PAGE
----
Alyse Wax’s new book, Curious Goods: Behind the Scenes of Friday the 13th the Series is a fantastic journey back to the antique shop with Micki and Ryan and their adventures of tracking down cursed objects. Wax gives an episode-by-episode breakdown for the entire three-season run of the show, along with quotes from the main actors, producers, writers, and directors. She also delves into John LeMay’s decision to leave the show after two seasons, the Don Wildmon controversy, and includes an interview with series creator and executive producer Frank Mancuso, Jr.
After reading this episode guide, I will definitely be revisiting Friday the 13th: The Series soon to see what I missed all those years ago while watching on my little grainy black-and-white television in my bedroom, long after I should have been asleep.
With the announcement that the Reds were inducting Pete Rose into the team’s Hall of Fame this summer, I suggested to TWJ contributor Patrick that he create a 2016 Topps version of Charlie Hustle to commemorate the event. He not only came through; Patrick went above and beyond the call of duty and made two 2016 Topps style cards for the Hit King.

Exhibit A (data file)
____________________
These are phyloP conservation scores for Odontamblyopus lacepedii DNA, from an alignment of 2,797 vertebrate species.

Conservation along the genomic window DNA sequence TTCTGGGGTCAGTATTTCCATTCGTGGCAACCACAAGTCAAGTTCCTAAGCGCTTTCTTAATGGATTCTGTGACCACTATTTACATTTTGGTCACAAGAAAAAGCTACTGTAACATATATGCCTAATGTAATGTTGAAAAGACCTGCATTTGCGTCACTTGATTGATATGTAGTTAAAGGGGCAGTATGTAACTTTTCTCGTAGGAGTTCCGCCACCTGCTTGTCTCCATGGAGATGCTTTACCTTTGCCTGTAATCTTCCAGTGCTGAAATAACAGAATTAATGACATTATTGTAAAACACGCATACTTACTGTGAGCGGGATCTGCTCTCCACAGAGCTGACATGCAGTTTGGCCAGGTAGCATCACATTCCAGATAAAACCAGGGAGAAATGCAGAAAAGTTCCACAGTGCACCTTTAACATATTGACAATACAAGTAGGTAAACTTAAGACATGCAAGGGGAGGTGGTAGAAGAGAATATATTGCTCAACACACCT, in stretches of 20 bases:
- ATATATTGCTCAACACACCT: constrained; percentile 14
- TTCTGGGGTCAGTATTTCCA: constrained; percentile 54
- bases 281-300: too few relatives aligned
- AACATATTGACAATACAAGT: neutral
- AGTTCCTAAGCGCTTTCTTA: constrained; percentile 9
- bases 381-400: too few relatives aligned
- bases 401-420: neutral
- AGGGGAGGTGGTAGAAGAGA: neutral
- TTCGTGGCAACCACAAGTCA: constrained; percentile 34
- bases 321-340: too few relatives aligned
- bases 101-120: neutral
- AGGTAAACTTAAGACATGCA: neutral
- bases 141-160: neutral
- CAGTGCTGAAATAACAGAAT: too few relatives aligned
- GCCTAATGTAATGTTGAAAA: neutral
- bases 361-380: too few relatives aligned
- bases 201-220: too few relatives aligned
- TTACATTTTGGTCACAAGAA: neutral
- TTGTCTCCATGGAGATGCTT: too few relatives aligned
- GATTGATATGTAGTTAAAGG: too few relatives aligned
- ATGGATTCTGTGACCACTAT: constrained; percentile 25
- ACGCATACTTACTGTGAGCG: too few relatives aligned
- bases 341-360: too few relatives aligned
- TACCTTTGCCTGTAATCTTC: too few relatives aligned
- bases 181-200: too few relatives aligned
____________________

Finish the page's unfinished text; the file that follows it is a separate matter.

Rose was and still is an icon in the Queen City, beloved by the majority of Reds fans. I realize not everyone outside of Cincinnati feels the same way about him; I just think they’re jealous that they’ve never had such a competitor on their favorite team.
Only one man has donned uniform #14 since Rose retired, and that was his son in 1997. The Reds are officially retiring the number this year, and it will never be regularly worn by another player.
Thanks for the quick turnaround on the suggestion, Patrick, and for sharing them with TWJ readers!
The debut Eagles album was released in June, 1972, and contained such classic songs as “Witchy Woman,” “Peaceful, Easy Feeling,” and “Take It Easy.” The band featured Glenn Frey on guitar, Don Henley on drums, Bernie Leadon on guitar, and Randy Meisner on bass. The four members shared vocal duties.
Continuing the series of musician “rookie” cards, I made some tweaks to the 1972 Topps design. The font is not an exact match, and there was more work than I’m accustomed to, but I’m happy with the result.
Perhaps down the road I will finish up with a 1974 Don Felder, 1976 Joe Walsh, and 1979 Timothy B. Schmit to mark their recording debuts with the group. But for now, the original four Eagles deserve their own post.
My wife and I busted a box of 1991 Pro Set MusiCards over the weekend. That was a blast, and I had fun looking at all the cards. Motörhead was even featured in the set. But I couldn’t get past the thought that they would look so much cooler on the baseball card designs from their “rookie” years. I’ve done this for Led Zeppelin, Van Halen, KISS (including Bruce Kulick and Vinnie Vincent), and most recently David Bowie, so I figured it was time to immortalize Lemmy Kilmister on a 1977 Topps-style “fun card.”